What happened with the engraving update?

A few prerelease customers reported problems with engraving Monday. We tracked down the problem today and reverted it. In short, some really cool software that’s half-done got turned on before it was ready. It allows for extremely low power operation. Since it redefines “power 1” as much lower than before, it breaks our Proofgrade settings, among other things. We rolled it back today. My sincere apologies to the prerelease customers affected!

Expect to see it again in the future, but this time with more warning. :slight_smile:


“Is that a bug?”
“No. It’s a feature.”

I’m sure the PRUs understand things are being tweaked quite frequently. No doubt the engineers’ll get it dialed in soon enough!


I thought it was great news but did wonder why you hadn’t rolled out new Proofgrade settings with it. From the look of it we will have loads of control over the power settings and that is awesome!

Did the current PRU users need a heads up? Absolutely, I would have been just as lost as some of them were for a bit too. But that’s what these Pre-Release Units are for and I’m really enjoying the ability to update via the cloud.


Sorry to see the lower power engraves go. But understand that the automatic Proofgrade capabilities take precedent for now.


Mmmpfffhhhhh! Bummer! :neutral_face:

Okay, when it’s ready.


We set expectations that stuff’s just going to change, and sometimes break… but for something like this we’d normally give a heads up anyway! Don’t want to cause unnecessary confusion & chaos.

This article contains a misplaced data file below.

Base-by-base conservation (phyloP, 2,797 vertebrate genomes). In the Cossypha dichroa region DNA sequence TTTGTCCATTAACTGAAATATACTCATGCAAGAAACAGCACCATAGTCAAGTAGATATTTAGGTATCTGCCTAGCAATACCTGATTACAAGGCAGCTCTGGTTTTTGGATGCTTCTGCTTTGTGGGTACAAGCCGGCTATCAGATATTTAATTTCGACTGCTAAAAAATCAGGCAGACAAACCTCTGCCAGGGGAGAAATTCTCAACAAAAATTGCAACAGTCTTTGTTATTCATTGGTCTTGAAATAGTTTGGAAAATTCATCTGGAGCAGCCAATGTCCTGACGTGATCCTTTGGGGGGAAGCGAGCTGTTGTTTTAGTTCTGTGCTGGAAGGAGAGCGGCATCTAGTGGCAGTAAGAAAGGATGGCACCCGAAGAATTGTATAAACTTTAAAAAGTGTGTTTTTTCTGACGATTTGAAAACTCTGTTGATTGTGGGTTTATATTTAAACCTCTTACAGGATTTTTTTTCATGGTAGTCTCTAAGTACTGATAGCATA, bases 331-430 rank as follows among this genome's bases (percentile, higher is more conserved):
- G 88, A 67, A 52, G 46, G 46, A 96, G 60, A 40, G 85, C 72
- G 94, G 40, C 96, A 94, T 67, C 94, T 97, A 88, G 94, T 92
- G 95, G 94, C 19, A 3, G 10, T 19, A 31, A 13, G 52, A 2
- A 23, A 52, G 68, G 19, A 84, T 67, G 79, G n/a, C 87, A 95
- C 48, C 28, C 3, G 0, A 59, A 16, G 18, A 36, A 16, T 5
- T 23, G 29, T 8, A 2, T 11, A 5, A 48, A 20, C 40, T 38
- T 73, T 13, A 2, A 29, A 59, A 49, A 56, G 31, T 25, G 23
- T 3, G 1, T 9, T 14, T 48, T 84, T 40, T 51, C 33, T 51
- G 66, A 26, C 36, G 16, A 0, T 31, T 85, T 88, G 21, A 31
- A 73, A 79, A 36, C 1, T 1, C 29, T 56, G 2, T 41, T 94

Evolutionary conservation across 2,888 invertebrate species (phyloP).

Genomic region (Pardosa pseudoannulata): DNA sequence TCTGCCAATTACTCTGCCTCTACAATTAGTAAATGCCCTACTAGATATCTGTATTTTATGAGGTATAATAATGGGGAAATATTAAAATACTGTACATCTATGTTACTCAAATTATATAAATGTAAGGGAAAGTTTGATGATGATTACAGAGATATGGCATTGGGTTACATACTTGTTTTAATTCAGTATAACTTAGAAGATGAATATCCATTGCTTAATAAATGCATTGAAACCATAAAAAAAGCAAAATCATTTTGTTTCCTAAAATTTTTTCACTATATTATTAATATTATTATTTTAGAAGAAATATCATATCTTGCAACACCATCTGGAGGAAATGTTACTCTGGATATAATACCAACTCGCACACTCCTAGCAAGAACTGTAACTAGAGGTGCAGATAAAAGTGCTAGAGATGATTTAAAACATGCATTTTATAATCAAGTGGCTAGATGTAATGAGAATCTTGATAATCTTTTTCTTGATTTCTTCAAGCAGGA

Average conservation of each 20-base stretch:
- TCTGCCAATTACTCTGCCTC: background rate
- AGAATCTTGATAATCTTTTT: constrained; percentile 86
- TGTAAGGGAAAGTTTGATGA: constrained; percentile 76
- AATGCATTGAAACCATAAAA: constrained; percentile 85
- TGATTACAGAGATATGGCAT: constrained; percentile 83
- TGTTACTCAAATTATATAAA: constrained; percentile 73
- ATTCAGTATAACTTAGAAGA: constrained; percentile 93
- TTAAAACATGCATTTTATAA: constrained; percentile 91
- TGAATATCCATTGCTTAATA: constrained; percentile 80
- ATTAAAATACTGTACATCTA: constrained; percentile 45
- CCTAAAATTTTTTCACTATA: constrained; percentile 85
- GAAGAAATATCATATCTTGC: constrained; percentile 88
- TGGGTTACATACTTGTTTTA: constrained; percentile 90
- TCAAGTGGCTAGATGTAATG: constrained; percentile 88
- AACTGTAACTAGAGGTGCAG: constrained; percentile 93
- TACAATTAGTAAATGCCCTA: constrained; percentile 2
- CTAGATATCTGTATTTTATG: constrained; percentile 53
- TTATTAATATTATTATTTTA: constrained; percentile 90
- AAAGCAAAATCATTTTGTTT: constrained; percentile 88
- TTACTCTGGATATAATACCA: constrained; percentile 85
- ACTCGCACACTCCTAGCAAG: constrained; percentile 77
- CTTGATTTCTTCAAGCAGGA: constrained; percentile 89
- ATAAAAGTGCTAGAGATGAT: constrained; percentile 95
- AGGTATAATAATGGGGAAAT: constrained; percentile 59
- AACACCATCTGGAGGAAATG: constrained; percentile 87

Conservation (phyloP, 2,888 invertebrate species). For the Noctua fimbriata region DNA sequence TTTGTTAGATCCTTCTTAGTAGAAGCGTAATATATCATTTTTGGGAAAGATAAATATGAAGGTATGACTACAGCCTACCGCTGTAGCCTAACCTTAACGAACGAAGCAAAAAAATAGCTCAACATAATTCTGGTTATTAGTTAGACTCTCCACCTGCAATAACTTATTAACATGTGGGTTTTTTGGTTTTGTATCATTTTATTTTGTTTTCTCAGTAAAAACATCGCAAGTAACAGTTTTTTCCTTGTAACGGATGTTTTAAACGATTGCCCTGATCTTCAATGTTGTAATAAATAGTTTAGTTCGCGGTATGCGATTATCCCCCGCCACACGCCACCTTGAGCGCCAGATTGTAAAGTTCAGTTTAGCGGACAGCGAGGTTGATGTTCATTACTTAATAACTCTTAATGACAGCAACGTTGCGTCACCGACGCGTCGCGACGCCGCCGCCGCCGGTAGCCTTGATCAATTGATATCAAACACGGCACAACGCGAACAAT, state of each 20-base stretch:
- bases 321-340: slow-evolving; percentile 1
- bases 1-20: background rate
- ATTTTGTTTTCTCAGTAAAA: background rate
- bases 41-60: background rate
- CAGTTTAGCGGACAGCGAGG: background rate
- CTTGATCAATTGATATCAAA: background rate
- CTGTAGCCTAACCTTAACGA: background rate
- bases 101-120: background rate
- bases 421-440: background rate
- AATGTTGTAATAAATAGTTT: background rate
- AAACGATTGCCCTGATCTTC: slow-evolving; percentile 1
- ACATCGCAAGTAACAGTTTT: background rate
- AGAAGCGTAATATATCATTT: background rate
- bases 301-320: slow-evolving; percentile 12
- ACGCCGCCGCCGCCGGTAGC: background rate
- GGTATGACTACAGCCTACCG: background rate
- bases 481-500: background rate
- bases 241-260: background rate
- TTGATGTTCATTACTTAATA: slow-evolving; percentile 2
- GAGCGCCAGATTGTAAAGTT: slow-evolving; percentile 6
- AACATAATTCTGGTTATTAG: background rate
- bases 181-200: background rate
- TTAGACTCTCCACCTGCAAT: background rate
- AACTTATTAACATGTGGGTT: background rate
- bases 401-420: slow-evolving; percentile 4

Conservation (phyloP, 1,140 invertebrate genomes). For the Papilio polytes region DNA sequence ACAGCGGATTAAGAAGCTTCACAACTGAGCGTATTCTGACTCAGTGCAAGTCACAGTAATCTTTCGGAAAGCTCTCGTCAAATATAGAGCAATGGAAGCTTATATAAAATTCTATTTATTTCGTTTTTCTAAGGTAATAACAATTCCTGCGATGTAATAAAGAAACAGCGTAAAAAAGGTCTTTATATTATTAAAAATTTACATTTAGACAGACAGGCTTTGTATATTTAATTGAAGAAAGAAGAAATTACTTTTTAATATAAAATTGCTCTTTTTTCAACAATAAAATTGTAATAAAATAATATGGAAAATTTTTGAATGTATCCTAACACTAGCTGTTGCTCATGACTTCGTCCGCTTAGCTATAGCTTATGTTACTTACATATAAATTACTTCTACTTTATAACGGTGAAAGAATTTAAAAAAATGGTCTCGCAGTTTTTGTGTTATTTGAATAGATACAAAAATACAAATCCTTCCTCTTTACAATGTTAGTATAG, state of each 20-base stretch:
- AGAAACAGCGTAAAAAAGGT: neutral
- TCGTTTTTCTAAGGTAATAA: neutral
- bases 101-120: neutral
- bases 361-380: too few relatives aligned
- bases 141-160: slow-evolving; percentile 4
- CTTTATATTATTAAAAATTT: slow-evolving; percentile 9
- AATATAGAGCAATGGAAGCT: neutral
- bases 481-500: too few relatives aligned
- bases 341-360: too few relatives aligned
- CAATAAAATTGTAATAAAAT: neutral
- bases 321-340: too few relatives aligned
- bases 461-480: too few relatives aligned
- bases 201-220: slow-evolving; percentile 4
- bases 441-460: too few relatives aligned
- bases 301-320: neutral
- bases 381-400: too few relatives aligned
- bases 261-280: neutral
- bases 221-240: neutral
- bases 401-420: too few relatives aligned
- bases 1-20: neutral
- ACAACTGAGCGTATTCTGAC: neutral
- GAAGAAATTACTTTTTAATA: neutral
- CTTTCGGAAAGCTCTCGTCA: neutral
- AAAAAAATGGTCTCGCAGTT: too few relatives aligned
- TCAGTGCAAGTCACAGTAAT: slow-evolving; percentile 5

I know I speak for well every one, we really appreciate the follow up and acknowledgment. these tiny things in regard to defect show a different type of engagement separate from general community engagement that you do and helps to show us what we can expect in production support etc…

that’s my ramble I hope it makes sense, back to raiding mythic nighthold

thank you


oh no! I was excited for it! I didnt get to try it on foam yet. I hope it makes its way back out soon!


This is all fine well and good for me. But, gees…after all the convoluted chatter I started last night about manual engrave settings :laughing: No matter though, I still learned a lot and it won’t be for naught.


I don’t know… I like a little chaos once in a while…keeps things interesting. :smile:


Nice glimpse of the potential of software pushes on existing hardware. Really amazing.


This makes me sad it’s gone. Really curious to see how it works with foam.

I just thought to myself: “Those people experiencing that bug are so lucky…”

Made myself laugh.



@Dan, one thing that has infuriated folks in the 3D printing world is when they are using a tethered PC and MS decided right in the middle of a multiday job to run a windows update requiring an auto reboot, and their 72 hour job stops at 70 hours or whatever. Is there (going to be) protection against mid-job updates? I can imagine working on some expensive acrylic or exotic wood and have the piece ruined mid job with a “reboot”.


The last ‘update’ happen during a op. The machine kept going with no issues. But the UI thought the unit was offline. Even after browser refreshes. The second it got done. The unit did its homing dance and everything was normal. The only issue with that is you can’t kill the op if something goes south from the UI. Obviously if you open the lid on the machine it locally kills the job.


Obviously not an official response… but looking at things from a computation standpoint: